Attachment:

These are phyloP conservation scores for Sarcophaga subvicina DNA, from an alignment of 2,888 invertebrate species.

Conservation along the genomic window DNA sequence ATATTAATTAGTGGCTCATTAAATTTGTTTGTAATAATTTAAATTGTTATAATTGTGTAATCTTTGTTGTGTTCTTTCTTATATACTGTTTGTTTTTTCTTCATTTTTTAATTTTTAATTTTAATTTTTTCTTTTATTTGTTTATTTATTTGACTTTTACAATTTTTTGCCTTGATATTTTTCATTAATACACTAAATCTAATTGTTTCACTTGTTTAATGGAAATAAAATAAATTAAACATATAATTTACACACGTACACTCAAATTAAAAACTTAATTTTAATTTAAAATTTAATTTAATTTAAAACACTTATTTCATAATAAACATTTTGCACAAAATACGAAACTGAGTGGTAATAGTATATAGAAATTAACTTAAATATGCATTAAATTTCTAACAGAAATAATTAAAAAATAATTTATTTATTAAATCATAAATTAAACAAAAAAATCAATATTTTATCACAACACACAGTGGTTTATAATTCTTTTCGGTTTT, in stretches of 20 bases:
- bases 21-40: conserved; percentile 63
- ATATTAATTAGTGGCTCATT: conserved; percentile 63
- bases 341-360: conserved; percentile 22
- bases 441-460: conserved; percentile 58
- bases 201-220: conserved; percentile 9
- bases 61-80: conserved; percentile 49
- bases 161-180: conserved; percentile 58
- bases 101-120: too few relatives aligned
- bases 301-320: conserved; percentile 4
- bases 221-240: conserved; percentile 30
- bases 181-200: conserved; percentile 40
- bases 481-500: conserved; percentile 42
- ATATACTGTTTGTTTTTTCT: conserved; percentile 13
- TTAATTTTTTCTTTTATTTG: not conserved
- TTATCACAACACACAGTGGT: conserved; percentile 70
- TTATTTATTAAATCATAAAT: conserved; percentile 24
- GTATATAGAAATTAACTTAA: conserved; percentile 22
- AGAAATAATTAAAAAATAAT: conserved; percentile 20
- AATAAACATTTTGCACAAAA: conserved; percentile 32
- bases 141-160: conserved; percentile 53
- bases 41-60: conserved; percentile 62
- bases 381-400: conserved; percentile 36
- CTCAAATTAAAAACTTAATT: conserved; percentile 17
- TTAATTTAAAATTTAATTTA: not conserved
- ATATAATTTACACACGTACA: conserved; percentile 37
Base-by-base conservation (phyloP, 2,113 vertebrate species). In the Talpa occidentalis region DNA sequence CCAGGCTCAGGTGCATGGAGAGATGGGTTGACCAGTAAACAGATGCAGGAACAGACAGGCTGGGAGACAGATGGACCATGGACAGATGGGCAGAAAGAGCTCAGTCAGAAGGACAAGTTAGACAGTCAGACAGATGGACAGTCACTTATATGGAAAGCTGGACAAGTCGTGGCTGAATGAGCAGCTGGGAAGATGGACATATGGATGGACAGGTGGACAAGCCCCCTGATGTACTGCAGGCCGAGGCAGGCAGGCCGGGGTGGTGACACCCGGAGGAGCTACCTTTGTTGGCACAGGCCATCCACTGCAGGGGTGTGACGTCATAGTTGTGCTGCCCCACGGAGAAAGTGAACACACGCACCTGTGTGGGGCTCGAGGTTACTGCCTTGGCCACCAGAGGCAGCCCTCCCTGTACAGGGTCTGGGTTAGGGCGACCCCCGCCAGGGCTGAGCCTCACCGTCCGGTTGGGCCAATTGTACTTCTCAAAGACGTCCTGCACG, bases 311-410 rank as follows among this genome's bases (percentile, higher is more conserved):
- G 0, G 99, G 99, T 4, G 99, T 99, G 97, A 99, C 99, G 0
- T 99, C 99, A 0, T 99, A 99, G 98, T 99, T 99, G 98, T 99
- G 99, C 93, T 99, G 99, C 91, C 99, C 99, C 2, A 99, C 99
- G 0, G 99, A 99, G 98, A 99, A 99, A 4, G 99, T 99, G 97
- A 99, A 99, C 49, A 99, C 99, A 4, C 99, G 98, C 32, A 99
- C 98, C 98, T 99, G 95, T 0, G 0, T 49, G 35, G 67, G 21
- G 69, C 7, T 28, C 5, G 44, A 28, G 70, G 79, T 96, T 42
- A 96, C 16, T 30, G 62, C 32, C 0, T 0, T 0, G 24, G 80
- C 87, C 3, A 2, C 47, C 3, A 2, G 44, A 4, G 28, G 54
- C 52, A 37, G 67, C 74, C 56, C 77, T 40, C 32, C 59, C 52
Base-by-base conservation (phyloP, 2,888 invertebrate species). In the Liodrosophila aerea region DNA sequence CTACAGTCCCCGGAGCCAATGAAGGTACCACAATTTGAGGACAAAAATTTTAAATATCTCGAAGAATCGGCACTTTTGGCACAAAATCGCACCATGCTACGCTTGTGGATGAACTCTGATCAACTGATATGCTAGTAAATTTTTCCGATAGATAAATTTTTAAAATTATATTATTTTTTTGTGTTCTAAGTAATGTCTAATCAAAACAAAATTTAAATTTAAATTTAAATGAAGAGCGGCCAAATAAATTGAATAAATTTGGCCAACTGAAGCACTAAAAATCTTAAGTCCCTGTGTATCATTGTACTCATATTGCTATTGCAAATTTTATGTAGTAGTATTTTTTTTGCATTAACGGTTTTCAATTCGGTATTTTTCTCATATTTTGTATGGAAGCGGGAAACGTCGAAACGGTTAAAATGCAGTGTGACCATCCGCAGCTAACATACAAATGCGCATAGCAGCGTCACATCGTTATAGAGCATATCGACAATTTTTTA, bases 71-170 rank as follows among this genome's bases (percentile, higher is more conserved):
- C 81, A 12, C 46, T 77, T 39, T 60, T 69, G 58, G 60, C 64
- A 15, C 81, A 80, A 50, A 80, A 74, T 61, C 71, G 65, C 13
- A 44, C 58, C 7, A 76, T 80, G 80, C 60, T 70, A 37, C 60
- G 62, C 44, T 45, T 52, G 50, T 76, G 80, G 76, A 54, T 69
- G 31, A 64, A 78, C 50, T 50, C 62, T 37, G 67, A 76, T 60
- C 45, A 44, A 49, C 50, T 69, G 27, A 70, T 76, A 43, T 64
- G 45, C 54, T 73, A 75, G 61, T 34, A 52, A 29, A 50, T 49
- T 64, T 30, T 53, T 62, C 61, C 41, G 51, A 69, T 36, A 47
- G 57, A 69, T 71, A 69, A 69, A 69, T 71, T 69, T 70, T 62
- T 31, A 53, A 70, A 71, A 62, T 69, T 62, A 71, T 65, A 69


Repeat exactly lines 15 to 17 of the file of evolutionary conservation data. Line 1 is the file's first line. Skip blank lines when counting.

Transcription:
- ATATACTGTTTGTTTTTTCT: conserved; percentile 13
- TTAATTTTTTCTTTTATTTG: not conserved
- TTATCACAACACACAGTGGT: conserved; percentile 70